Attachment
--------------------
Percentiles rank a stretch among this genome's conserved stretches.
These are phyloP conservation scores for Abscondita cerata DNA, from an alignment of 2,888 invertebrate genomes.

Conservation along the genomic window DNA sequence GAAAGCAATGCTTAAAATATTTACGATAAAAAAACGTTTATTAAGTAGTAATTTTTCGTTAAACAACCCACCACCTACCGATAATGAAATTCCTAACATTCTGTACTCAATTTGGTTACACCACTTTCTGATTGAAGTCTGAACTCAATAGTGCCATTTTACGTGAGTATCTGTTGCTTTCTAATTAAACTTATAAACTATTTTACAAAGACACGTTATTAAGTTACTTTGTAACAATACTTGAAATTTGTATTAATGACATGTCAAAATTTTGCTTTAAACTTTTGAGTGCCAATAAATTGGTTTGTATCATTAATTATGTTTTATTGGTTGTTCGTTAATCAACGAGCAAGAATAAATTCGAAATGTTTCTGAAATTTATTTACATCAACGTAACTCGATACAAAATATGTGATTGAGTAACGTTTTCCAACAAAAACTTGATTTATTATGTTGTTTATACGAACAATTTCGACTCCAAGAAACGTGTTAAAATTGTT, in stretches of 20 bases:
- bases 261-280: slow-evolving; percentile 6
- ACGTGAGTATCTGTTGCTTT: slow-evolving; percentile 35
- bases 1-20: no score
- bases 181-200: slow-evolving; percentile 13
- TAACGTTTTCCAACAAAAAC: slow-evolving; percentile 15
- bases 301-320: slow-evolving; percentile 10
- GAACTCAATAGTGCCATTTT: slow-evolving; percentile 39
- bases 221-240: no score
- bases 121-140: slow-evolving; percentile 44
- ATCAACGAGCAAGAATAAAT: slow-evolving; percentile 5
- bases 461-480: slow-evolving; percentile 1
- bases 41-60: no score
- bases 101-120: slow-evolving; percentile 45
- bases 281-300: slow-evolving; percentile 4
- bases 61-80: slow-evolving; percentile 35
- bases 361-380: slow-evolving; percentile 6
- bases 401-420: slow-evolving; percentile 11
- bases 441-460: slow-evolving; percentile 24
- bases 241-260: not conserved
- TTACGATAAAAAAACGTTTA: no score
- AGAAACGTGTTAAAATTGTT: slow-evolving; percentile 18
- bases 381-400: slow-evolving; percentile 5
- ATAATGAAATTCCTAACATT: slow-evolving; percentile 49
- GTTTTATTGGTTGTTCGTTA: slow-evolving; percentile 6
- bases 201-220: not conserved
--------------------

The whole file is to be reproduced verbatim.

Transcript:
Percentiles rank a stretch among this genome's conserved stretches.
These are phyloP conservation scores for Abscondita cerata DNA, from an alignment of 2,888 invertebrate genomes.

Conservation along the genomic window DNA sequence GAAAGCAATGCTTAAAATATTTACGATAAAAAAACGTTTATTAAGTAGTAATTTTTCGTTAAACAACCCACCACCTACCGATAATGAAATTCCTAACATTCTGTACTCAATTTGGTTACACCACTTTCTGATTGAAGTCTGAACTCAATAGTGCCATTTTACGTGAGTATCTGTTGCTTTCTAATTAAACTTATAAACTATTTTACAAAGACACGTTATTAAGTTACTTTGTAACAATACTTGAAATTTGTATTAATGACATGTCAAAATTTTGCTTTAAACTTTTGAGTGCCAATAAATTGGTTTGTATCATTAATTATGTTTTATTGGTTGTTCGTTAATCAACGAGCAAGAATAAATTCGAAATGTTTCTGAAATTTATTTACATCAACGTAACTCGATACAAAATATGTGATTGAGTAACGTTTTCCAACAAAAACTTGATTTATTATGTTGTTTATACGAACAATTTCGACTCCAAGAAACGTGTTAAAATTGTT, in stretches of 20 bases:
- bases 261-280: slow-evolving; percentile 6
- ACGTGAGTATCTGTTGCTTT: slow-evolving; percentile 35
- bases 1-20: no score
- bases 181-200: slow-evolving; percentile 13
- TAACGTTTTCCAACAAAAAC: slow-evolving; percentile 15
- bases 301-320: slow-evolving; percentile 10
- GAACTCAATAGTGCCATTTT: slow-evolving; percentile 39
- bases 221-240: no score
- bases 121-140: slow-evolving; percentile 44
- ATCAACGAGCAAGAATAAAT: slow-evolving; percentile 5
- bases 461-480: slow-evolving; percentile 1
- bases 41-60: no score
- bases 101-120: slow-evolving; percentile 45
- bases 281-300: slow-evolving; percentile 4
- bases 61-80: slow-evolving; percentile 35
- bases 361-380: slow-evolving; percentile 6
- bases 401-420: slow-evolving; percentile 11
- bases 441-460: slow-evolving; percentile 24
- bases 241-260: not conserved
- TTACGATAAAAAAACGTTTA: no score
- AGAAACGTGTTAAAATTGTT: slow-evolving; percentile 18
- bases 381-400: slow-evolving; percentile 5
- ATAATGAAATTCCTAACATT: slow-evolving; percentile 49
- GTTTTATTGGTTGTTCGTTA: slow-evolving; percentile 6
- bases 201-220: not conserved